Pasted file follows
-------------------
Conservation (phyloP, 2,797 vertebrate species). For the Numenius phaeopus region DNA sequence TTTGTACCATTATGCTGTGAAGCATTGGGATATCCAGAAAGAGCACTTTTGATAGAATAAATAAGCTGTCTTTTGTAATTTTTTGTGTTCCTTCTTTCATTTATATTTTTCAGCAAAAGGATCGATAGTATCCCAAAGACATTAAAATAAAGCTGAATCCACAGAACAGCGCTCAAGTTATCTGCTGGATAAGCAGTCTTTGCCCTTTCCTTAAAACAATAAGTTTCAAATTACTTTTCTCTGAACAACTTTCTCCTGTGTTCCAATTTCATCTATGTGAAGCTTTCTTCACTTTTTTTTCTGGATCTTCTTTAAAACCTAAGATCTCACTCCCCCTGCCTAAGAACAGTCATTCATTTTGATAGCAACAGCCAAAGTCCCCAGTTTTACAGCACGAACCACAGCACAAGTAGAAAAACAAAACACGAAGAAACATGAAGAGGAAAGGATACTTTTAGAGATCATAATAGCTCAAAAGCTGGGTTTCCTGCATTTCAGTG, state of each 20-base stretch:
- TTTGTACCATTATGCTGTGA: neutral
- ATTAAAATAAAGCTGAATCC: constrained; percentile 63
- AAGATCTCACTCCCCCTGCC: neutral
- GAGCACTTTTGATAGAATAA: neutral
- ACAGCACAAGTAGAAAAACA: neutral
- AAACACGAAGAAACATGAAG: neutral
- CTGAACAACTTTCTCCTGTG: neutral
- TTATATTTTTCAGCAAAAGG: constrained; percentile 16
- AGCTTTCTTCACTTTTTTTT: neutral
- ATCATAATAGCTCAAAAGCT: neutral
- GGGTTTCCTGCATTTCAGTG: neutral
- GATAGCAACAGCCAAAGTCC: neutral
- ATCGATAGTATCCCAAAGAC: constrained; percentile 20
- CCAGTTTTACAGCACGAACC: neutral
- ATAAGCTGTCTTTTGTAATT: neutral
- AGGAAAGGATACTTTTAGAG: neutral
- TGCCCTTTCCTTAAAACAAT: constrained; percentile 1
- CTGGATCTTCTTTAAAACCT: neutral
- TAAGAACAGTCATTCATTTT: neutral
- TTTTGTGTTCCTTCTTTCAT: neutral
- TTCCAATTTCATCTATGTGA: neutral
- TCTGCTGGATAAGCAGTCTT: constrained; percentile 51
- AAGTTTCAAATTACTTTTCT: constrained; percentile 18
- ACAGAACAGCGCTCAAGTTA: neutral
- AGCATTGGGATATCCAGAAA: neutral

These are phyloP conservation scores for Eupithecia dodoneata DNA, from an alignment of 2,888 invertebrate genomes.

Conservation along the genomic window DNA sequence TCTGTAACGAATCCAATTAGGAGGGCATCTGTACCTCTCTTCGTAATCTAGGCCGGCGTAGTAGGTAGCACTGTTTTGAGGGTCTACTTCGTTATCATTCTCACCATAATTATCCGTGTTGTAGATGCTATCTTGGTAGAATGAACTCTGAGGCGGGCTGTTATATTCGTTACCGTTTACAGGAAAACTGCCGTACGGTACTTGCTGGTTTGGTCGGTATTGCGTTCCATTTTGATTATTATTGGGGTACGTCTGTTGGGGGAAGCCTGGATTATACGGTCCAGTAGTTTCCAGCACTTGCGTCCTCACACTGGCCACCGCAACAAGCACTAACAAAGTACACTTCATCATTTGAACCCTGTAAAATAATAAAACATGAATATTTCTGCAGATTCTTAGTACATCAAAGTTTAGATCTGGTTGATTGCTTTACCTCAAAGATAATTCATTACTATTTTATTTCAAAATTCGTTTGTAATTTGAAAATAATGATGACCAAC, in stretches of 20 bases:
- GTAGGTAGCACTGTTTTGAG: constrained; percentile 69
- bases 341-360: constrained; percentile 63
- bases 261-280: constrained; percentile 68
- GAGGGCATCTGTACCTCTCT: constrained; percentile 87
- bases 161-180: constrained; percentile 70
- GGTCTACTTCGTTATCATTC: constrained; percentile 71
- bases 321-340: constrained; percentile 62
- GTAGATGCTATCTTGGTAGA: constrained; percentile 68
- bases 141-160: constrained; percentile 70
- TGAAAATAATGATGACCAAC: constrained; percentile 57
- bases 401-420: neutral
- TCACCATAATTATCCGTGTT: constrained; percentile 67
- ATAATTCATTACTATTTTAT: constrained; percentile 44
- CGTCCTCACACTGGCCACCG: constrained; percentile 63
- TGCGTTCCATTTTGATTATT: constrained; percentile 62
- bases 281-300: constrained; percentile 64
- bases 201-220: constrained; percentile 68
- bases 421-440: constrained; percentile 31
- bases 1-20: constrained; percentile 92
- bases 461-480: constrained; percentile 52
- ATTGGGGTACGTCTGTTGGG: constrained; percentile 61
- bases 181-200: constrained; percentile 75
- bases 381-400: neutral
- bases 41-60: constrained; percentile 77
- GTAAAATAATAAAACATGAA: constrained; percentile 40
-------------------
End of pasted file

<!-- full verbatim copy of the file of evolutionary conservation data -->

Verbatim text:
Conservation (phyloP, 2,797 vertebrate species). For the Numenius phaeopus region DNA sequence TTTGTACCATTATGCTGTGAAGCATTGGGATATCCAGAAAGAGCACTTTTGATAGAATAAATAAGCTGTCTTTTGTAATTTTTTGTGTTCCTTCTTTCATTTATATTTTTCAGCAAAAGGATCGATAGTATCCCAAAGACATTAAAATAAAGCTGAATCCACAGAACAGCGCTCAAGTTATCTGCTGGATAAGCAGTCTTTGCCCTTTCCTTAAAACAATAAGTTTCAAATTACTTTTCTCTGAACAACTTTCTCCTGTGTTCCAATTTCATCTATGTGAAGCTTTCTTCACTTTTTTTTCTGGATCTTCTTTAAAACCTAAGATCTCACTCCCCCTGCCTAAGAACAGTCATTCATTTTGATAGCAACAGCCAAAGTCCCCAGTTTTACAGCACGAACCACAGCACAAGTAGAAAAACAAAACACGAAGAAACATGAAGAGGAAAGGATACTTTTAGAGATCATAATAGCTCAAAAGCTGGGTTTCCTGCATTTCAGTG, state of each 20-base stretch:
- TTTGTACCATTATGCTGTGA: neutral
- ATTAAAATAAAGCTGAATCC: constrained; percentile 63
- AAGATCTCACTCCCCCTGCC: neutral
- GAGCACTTTTGATAGAATAA: neutral
- ACAGCACAAGTAGAAAAACA: neutral
- AAACACGAAGAAACATGAAG: neutral
- CTGAACAACTTTCTCCTGTG: neutral
- TTATATTTTTCAGCAAAAGG: constrained; percentile 16
- AGCTTTCTTCACTTTTTTTT: neutral
- ATCATAATAGCTCAAAAGCT: neutral
- GGGTTTCCTGCATTTCAGTG: neutral
- GATAGCAACAGCCAAAGTCC: neutral
- ATCGATAGTATCCCAAAGAC: constrained; percentile 20
- CCAGTTTTACAGCACGAACC: neutral
- ATAAGCTGTCTTTTGTAATT: neutral
- AGGAAAGGATACTTTTAGAG: neutral
- TGCCCTTTCCTTAAAACAAT: constrained; percentile 1
- CTGGATCTTCTTTAAAACCT: neutral
- TAAGAACAGTCATTCATTTT: neutral
- TTTTGTGTTCCTTCTTTCAT: neutral
- TTCCAATTTCATCTATGTGA: neutral
- TCTGCTGGATAAGCAGTCTT: constrained; percentile 51
- AAGTTTCAAATTACTTTTCT: constrained; percentile 18
- ACAGAACAGCGCTCAAGTTA: neutral
- AGCATTGGGATATCCAGAAA: neutral

These are phyloP conservation scores for Eupithecia dodoneata DNA, from an alignment of 2,888 invertebrate genomes.

Conservation along the genomic window DNA sequence TCTGTAACGAATCCAATTAGGAGGGCATCTGTACCTCTCTTCGTAATCTAGGCCGGCGTAGTAGGTAGCACTGTTTTGAGGGTCTACTTCGTTATCATTCTCACCATAATTATCCGTGTTGTAGATGCTATCTTGGTAGAATGAACTCTGAGGCGGGCTGTTATATTCGTTACCGTTTACAGGAAAACTGCCGTACGGTACTTGCTGGTTTGGTCGGTATTGCGTTCCATTTTGATTATTATTGGGGTACGTCTGTTGGGGGAAGCCTGGATTATACGGTCCAGTAGTTTCCAGCACTTGCGTCCTCACACTGGCCACCGCAACAAGCACTAACAAAGTACACTTCATCATTTGAACCCTGTAAAATAATAAAACATGAATATTTCTGCAGATTCTTAGTACATCAAAGTTTAGATCTGGTTGATTGCTTTACCTCAAAGATAATTCATTACTATTTTATTTCAAAATTCGTTTGTAATTTGAAAATAATGATGACCAAC, in stretches of 20 bases:
- GTAGGTAGCACTGTTTTGAG: constrained; percentile 69
- bases 341-360: constrained; percentile 63
- bases 261-280: constrained; percentile 68
- GAGGGCATCTGTACCTCTCT: constrained; percentile 87
- bases 161-180: constrained; percentile 70
- GGTCTACTTCGTTATCATTC: constrained; percentile 71
- bases 321-340: constrained; percentile 62
- GTAGATGCTATCTTGGTAGA: constrained; percentile 68
- bases 141-160: constrained; percentile 70
- TGAAAATAATGATGACCAAC: constrained; percentile 57
- bases 401-420: neutral
- TCACCATAATTATCCGTGTT: constrained; percentile 67
- ATAATTCATTACTATTTTAT: constrained; percentile 44
- CGTCCTCACACTGGCCACCG: constrained; percentile 63
- TGCGTTCCATTTTGATTATT: constrained; percentile 62
- bases 281-300: constrained; percentile 64
- bases 201-220: constrained; percentile 68
- bases 421-440: constrained; percentile 31
- bases 1-20: constrained; percentile 92
- bases 461-480: constrained; percentile 52
- ATTGGGGTACGTCTGTTGGG: constrained; percentile 61
- bases 181-200: constrained; percentile 75
- bases 381-400: neutral
- bases 41-60: constrained; percentile 77
- GTAAAATAATAAAACATGAA: constrained; percentile 40